Thanks for letting us look again at this wonderful work.
    – Emma

  • Vik

    Le Petit Prince is my bible — Grown-ups like numbers. When you tell them about a new friend, they never ask questions about what really matters. They never ask: “What does his voice sound like?” “What games does he like best?” “Does he collect butterflies?”. They ask: “How old is he?” “How many brothers does he have?” “How much does he weigh?” “How much money does his father make?” Only then do they think they know him.

  • Anika Zebron

    Love this book! Fantastic quotes you’ve picked out. This is a favorite tale of mine too, thanks for the reminder.

  • belle

    I love the little prince! thanks for posting this!

  • al

    ahh le p’tit prince:))

  • Christina Wonsbeck

    lovely post. the quotes are so true!

  • Mariotte

    And of course:’It is truly useful since it is beautiful.’

  • Nico
  • Paolo The Look Lover

    Great post!! I love this book! Many kisses from Milano, Paolo

  • Liv

    I also use to read it in my french class in highschool, however i cheated and read it in my motherlanguage aswell, so I’d be better at the translation in class, ADORED the book anyways so something did come from those french lessons after all!

  • Keerthi

    love it

  • Cynthia Brizuela

    This always reminds me about the spirit I need to have to really appreciate life at its fullest.

  • CarlotaLMorais

    Oh i love this book! Is mandatory! Love this post very inspiring


    When books were amazing!

    OASAP GIVEAWAY (Free Clothes)

  • Savannah Martin

    This is a beautiful post, Leandra. There is so much wisdom in this book. I didn’t read it until I was an adult, and I think every adult should do the same.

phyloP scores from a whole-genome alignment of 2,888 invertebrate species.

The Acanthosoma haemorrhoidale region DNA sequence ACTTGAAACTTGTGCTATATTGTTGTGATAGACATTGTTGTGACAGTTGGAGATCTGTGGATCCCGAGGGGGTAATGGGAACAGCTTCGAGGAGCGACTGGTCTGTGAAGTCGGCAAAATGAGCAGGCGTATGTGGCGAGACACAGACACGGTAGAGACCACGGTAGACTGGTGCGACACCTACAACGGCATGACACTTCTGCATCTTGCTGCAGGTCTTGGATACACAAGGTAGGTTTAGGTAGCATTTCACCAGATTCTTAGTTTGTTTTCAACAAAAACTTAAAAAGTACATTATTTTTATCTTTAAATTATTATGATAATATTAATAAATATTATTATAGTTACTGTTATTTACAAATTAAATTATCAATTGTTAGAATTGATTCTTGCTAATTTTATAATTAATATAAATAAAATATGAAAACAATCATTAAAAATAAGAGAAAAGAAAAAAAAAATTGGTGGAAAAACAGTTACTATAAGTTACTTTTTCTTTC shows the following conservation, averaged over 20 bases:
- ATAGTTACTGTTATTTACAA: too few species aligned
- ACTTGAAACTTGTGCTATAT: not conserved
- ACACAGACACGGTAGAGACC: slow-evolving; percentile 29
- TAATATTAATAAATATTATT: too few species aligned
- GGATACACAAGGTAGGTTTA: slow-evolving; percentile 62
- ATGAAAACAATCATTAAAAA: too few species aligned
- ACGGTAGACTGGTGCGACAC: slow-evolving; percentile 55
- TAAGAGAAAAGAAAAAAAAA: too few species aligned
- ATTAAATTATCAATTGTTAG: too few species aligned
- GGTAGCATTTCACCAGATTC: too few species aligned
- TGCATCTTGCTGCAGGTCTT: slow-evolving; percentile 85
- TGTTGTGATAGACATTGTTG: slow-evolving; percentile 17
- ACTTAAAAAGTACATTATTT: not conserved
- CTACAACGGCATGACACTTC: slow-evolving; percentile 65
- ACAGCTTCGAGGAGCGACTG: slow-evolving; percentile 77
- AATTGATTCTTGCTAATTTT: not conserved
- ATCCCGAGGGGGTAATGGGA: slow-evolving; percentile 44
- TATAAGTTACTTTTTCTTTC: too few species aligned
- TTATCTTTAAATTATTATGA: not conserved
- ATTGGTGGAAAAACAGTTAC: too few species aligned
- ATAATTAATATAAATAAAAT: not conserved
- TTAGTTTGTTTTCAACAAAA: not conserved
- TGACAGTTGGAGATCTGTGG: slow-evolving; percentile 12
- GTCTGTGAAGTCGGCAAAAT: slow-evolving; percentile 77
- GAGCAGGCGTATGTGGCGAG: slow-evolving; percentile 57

Thank you for reminding me why I loved it!

  • Andrea

    Looks like I need to add a book to my son’s reading list! Thanks for this post. I’ve never read The Little Prince and now I must!

  • Pilisstyle

    I like the part about love when the roses were telling the prince that among thousand foxes, his fox will be always the only one. Now I don’t know how it is in English since I read it in different language.

  • Natalia Dominguez

    Thank you for taking me on a trip down memory lane. Reminds me of simpler times, this book also has a special place in my heart.

  • Maria

    I have loved this book since I was a small child, and have gathered different versions in different languages ever since! So glad to see that others still remember it 🙂

  • Danielle

    This is such a treasured book, no matter when you read it –that’s the real allure of it, for me; I’d never even heard of it until I was a teen, but it has shaped my outlook immensely, as if I’d known the story all along.

    I wrote a post on my personal blog about it, inspired by this sweet little homage. I, like you, always wanted that sexy lil scarf of his. Furthermore, we need to find out where to get his jumpsuit!

  • Laura

    My favourite is the one in the image above, but I love it the most in french: ‘L’essentiel est invisible pour les yeux’. PS: thanks mom for making me read it a thousand times since I was 7.

  • Trending Music Now

    Really a useful resource and very informative…!!
    Trending music now

  • This was my favorite book as a small child in Switzerland. So good. I always loved his coat.

  • Margaret